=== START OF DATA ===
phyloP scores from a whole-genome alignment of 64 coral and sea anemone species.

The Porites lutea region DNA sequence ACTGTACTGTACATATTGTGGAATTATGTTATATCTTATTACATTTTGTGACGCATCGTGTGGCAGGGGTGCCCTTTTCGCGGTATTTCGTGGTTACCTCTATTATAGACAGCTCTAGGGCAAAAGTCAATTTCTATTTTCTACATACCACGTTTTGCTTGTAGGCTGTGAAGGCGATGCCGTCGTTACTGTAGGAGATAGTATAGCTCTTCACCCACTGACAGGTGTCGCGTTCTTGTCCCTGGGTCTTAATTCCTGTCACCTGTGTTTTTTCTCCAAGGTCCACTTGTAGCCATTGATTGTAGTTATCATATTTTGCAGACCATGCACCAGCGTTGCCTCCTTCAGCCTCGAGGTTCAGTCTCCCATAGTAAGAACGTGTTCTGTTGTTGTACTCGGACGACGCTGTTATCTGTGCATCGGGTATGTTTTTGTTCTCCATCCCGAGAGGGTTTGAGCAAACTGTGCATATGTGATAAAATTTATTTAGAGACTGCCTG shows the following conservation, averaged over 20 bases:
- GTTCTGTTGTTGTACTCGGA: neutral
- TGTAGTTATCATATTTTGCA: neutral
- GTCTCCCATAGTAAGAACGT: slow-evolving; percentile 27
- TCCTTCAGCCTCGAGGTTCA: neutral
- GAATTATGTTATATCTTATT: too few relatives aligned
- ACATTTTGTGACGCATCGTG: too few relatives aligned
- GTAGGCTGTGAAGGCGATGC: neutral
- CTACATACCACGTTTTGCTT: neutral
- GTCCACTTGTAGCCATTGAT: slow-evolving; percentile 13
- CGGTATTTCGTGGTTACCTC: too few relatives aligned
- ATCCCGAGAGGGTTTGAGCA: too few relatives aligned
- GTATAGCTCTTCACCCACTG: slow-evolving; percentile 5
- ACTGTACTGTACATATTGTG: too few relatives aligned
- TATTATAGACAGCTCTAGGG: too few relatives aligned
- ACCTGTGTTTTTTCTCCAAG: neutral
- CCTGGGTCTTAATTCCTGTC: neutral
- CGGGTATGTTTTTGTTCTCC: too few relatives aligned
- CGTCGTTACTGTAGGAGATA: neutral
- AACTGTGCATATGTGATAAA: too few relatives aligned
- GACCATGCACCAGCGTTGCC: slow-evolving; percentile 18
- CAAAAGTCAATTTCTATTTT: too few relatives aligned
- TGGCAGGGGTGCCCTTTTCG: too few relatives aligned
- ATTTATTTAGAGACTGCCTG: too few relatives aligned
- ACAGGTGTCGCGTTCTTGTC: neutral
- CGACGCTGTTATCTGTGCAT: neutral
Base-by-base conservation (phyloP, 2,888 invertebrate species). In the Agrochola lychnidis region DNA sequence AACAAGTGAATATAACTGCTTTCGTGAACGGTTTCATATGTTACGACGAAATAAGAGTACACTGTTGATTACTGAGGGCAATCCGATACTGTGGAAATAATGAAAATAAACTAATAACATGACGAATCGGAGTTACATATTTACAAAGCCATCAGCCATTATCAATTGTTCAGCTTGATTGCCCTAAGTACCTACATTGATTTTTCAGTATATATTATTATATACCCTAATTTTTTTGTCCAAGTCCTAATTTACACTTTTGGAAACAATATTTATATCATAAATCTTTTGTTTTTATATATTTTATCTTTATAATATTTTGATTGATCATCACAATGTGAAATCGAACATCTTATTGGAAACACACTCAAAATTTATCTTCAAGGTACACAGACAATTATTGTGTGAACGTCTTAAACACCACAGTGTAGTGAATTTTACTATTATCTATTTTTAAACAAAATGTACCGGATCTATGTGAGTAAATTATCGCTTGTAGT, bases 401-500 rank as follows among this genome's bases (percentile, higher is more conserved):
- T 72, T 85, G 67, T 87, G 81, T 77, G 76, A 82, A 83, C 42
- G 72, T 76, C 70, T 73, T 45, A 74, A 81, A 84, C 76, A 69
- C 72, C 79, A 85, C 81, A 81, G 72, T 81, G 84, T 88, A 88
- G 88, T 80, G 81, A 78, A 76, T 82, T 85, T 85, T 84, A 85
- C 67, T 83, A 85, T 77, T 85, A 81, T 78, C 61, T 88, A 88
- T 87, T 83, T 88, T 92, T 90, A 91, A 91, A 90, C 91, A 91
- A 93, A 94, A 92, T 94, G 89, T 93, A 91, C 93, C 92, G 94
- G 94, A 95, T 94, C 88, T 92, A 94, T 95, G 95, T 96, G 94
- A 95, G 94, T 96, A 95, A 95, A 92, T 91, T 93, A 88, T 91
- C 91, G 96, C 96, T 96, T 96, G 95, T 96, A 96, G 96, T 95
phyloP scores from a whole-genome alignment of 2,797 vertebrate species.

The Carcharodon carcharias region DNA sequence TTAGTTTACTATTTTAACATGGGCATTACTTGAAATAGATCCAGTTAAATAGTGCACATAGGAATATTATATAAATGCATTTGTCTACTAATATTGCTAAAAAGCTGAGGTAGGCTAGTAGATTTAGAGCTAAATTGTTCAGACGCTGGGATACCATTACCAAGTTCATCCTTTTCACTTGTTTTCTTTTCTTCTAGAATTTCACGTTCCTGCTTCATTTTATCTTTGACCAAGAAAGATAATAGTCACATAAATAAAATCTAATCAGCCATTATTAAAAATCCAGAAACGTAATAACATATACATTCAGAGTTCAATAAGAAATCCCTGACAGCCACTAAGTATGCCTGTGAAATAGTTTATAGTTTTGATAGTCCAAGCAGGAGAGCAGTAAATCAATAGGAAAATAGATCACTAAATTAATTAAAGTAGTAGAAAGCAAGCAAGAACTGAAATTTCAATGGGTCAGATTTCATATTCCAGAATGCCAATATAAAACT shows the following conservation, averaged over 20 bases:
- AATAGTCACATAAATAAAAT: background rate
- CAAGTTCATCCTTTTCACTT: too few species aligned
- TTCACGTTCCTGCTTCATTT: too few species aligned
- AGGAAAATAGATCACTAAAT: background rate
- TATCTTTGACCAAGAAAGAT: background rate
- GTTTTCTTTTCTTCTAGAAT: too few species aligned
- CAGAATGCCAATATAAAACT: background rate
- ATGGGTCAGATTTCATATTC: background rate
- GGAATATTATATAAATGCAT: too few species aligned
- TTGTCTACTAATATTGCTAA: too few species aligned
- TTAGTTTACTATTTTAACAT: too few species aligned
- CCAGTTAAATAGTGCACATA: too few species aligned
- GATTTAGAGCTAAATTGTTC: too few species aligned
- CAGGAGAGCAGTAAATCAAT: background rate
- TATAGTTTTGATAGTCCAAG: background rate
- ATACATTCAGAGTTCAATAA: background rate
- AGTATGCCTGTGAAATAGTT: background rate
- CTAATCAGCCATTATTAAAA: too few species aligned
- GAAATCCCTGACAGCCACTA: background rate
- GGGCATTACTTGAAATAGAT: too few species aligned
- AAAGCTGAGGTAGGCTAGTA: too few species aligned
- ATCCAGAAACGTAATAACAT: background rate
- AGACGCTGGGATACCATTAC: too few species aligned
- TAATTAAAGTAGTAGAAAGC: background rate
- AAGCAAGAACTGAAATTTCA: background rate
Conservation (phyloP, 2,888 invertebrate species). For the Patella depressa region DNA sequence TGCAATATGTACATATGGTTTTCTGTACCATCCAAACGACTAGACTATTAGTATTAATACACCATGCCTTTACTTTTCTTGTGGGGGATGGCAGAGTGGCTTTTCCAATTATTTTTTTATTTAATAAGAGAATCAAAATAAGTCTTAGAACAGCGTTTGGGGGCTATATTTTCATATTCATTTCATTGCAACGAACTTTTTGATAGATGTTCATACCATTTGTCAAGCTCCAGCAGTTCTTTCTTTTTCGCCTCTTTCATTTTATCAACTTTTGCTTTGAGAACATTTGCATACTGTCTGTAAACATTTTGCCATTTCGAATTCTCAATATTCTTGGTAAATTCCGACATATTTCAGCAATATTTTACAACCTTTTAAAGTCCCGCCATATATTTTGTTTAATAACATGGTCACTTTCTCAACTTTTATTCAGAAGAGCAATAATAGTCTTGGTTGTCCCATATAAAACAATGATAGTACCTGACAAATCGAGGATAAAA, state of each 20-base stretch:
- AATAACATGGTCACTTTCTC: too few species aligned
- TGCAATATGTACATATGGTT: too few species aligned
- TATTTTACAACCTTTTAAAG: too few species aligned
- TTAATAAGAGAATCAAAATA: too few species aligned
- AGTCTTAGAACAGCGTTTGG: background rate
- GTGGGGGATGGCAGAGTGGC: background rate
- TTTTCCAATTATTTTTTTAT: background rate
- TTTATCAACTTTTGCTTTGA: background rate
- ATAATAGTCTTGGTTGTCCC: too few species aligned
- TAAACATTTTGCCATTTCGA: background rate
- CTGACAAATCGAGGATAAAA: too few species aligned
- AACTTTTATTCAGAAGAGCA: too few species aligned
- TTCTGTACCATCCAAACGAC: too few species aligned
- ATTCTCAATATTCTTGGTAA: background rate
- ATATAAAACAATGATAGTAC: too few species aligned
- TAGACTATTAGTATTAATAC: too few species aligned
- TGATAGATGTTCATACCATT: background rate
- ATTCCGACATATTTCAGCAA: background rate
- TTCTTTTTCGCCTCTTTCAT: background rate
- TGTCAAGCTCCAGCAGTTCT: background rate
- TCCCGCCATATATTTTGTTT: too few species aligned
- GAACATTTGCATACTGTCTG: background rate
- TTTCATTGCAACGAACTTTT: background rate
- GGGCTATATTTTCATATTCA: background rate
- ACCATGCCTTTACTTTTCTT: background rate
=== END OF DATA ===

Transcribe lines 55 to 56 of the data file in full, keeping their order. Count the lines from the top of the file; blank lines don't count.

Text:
- TATAGTTTTGATAGTCCAAG: background rate
- ATACATTCAGAGTTCAATAA: background rate